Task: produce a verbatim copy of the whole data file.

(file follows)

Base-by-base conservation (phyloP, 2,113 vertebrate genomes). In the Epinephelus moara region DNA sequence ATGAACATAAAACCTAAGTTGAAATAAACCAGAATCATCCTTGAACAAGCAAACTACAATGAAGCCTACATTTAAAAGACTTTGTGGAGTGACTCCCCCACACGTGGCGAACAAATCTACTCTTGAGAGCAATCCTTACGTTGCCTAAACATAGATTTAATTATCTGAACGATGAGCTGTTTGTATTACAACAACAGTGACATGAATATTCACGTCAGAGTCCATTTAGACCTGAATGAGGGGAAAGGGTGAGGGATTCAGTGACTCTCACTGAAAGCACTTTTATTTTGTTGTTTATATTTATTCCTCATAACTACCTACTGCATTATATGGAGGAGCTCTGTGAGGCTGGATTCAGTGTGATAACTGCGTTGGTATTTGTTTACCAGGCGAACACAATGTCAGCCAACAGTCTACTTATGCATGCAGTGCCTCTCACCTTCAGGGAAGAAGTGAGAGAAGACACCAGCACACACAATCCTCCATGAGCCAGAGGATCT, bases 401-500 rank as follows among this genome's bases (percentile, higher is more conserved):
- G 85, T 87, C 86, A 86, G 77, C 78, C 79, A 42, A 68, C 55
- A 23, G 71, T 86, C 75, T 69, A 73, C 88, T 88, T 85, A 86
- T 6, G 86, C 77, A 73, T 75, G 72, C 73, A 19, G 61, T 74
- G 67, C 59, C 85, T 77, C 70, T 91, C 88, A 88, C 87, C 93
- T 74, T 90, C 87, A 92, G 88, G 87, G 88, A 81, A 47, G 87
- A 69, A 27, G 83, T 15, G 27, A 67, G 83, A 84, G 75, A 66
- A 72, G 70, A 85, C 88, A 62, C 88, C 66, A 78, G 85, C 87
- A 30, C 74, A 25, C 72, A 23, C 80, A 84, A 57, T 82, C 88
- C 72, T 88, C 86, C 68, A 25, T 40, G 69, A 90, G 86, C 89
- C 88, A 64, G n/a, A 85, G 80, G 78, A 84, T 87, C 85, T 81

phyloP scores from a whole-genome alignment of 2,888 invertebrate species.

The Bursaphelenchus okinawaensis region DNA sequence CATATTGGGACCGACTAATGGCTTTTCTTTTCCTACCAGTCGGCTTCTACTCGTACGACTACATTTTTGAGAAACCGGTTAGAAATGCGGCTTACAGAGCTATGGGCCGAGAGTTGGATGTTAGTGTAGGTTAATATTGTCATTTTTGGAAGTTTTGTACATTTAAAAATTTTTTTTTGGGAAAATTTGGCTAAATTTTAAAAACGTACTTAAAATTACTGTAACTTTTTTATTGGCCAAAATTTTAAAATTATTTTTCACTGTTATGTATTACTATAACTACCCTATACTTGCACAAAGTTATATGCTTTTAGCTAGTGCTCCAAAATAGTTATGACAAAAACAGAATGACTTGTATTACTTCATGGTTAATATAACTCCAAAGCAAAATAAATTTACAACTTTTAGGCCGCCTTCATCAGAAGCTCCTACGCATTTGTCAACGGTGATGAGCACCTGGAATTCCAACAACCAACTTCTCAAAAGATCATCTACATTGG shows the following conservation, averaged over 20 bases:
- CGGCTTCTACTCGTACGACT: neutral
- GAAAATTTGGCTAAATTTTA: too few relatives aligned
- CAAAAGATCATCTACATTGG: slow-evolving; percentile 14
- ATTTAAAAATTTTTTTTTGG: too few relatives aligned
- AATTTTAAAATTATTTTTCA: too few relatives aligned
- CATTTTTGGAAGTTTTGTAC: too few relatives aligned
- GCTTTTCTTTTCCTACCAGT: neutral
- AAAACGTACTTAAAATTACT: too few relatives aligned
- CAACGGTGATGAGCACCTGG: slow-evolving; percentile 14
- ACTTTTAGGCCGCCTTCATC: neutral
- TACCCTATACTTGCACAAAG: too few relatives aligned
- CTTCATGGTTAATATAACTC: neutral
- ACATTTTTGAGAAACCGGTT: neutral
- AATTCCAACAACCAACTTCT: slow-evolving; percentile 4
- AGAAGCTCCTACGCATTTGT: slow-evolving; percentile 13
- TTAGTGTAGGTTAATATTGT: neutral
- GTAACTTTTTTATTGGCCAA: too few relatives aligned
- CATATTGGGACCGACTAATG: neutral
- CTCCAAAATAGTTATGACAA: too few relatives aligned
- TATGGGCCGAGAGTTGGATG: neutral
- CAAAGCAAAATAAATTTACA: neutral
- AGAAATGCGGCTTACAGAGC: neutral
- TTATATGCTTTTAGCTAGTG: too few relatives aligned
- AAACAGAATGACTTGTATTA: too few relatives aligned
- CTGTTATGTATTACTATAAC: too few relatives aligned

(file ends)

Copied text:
Base-by-base conservation (phyloP, 2,113 vertebrate genomes). In the Epinephelus moara region DNA sequence ATGAACATAAAACCTAAGTTGAAATAAACCAGAATCATCCTTGAACAAGCAAACTACAATGAAGCCTACATTTAAAAGACTTTGTGGAGTGACTCCCCCACACGTGGCGAACAAATCTACTCTTGAGAGCAATCCTTACGTTGCCTAAACATAGATTTAATTATCTGAACGATGAGCTGTTTGTATTACAACAACAGTGACATGAATATTCACGTCAGAGTCCATTTAGACCTGAATGAGGGGAAAGGGTGAGGGATTCAGTGACTCTCACTGAAAGCACTTTTATTTTGTTGTTTATATTTATTCCTCATAACTACCTACTGCATTATATGGAGGAGCTCTGTGAGGCTGGATTCAGTGTGATAACTGCGTTGGTATTTGTTTACCAGGCGAACACAATGTCAGCCAACAGTCTACTTATGCATGCAGTGCCTCTCACCTTCAGGGAAGAAGTGAGAGAAGACACCAGCACACACAATCCTCCATGAGCCAGAGGATCT, bases 401-500 rank as follows among this genome's bases (percentile, higher is more conserved):
- G 85, T 87, C 86, A 86, G 77, C 78, C 79, A 42, A 68, C 55
- A 23, G 71, T 86, C 75, T 69, A 73, C 88, T 88, T 85, A 86
- T 6, G 86, C 77, A 73, T 75, G 72, C 73, A 19, G 61, T 74
- G 67, C 59, C 85, T 77, C 70, T 91, C 88, A 88, C 87, C 93
- T 74, T 90, C 87, A 92, G 88, G 87, G 88, A 81, A 47, G 87
- A 69, A 27, G 83, T 15, G 27, A 67, G 83, A 84, G 75, A 66
- A 72, G 70, A 85, C 88, A 62, C 88, C 66, A 78, G 85, C 87
- A 30, C 74, A 25, C 72, A 23, C 80, A 84, A 57, T 82, C 88
- C 72, T 88, C 86, C 68, A 25, T 40, G 69, A 90, G 86, C 89
- C 88, A 64, G n/a, A 85, G 80, G 78, A 84, T 87, C 85, T 81

phyloP scores from a whole-genome alignment of 2,888 invertebrate species.

The Bursaphelenchus okinawaensis region DNA sequence CATATTGGGACCGACTAATGGCTTTTCTTTTCCTACCAGTCGGCTTCTACTCGTACGACTACATTTTTGAGAAACCGGTTAGAAATGCGGCTTACAGAGCTATGGGCCGAGAGTTGGATGTTAGTGTAGGTTAATATTGTCATTTTTGGAAGTTTTGTACATTTAAAAATTTTTTTTTGGGAAAATTTGGCTAAATTTTAAAAACGTACTTAAAATTACTGTAACTTTTTTATTGGCCAAAATTTTAAAATTATTTTTCACTGTTATGTATTACTATAACTACCCTATACTTGCACAAAGTTATATGCTTTTAGCTAGTGCTCCAAAATAGTTATGACAAAAACAGAATGACTTGTATTACTTCATGGTTAATATAACTCCAAAGCAAAATAAATTTACAACTTTTAGGCCGCCTTCATCAGAAGCTCCTACGCATTTGTCAACGGTGATGAGCACCTGGAATTCCAACAACCAACTTCTCAAAAGATCATCTACATTGG shows the following conservation, averaged over 20 bases:
- CGGCTTCTACTCGTACGACT: neutral
- GAAAATTTGGCTAAATTTTA: too few relatives aligned
- CAAAAGATCATCTACATTGG: slow-evolving; percentile 14
- ATTTAAAAATTTTTTTTTGG: too few relatives aligned
- AATTTTAAAATTATTTTTCA: too few relatives aligned
- CATTTTTGGAAGTTTTGTAC: too few relatives aligned
- GCTTTTCTTTTCCTACCAGT: neutral
- AAAACGTACTTAAAATTACT: too few relatives aligned
- CAACGGTGATGAGCACCTGG: slow-evolving; percentile 14
- ACTTTTAGGCCGCCTTCATC: neutral
- TACCCTATACTTGCACAAAG: too few relatives aligned
- CTTCATGGTTAATATAACTC: neutral
- ACATTTTTGAGAAACCGGTT: neutral
- AATTCCAACAACCAACTTCT: slow-evolving; percentile 4
- AGAAGCTCCTACGCATTTGT: slow-evolving; percentile 13
- TTAGTGTAGGTTAATATTGT: neutral
- GTAACTTTTTTATTGGCCAA: too few relatives aligned
- CATATTGGGACCGACTAATG: neutral
- CTCCAAAATAGTTATGACAA: too few relatives aligned
- TATGGGCCGAGAGTTGGATG: neutral
- CAAAGCAAAATAAATTTACA: neutral
- AGAAATGCGGCTTACAGAGC: neutral
- TTATATGCTTTTAGCTAGTG: too few relatives aligned
- AAACAGAATGACTTGTATTA: too few relatives aligned
- CTGTTATGTATTACTATAAC: too few relatives aligned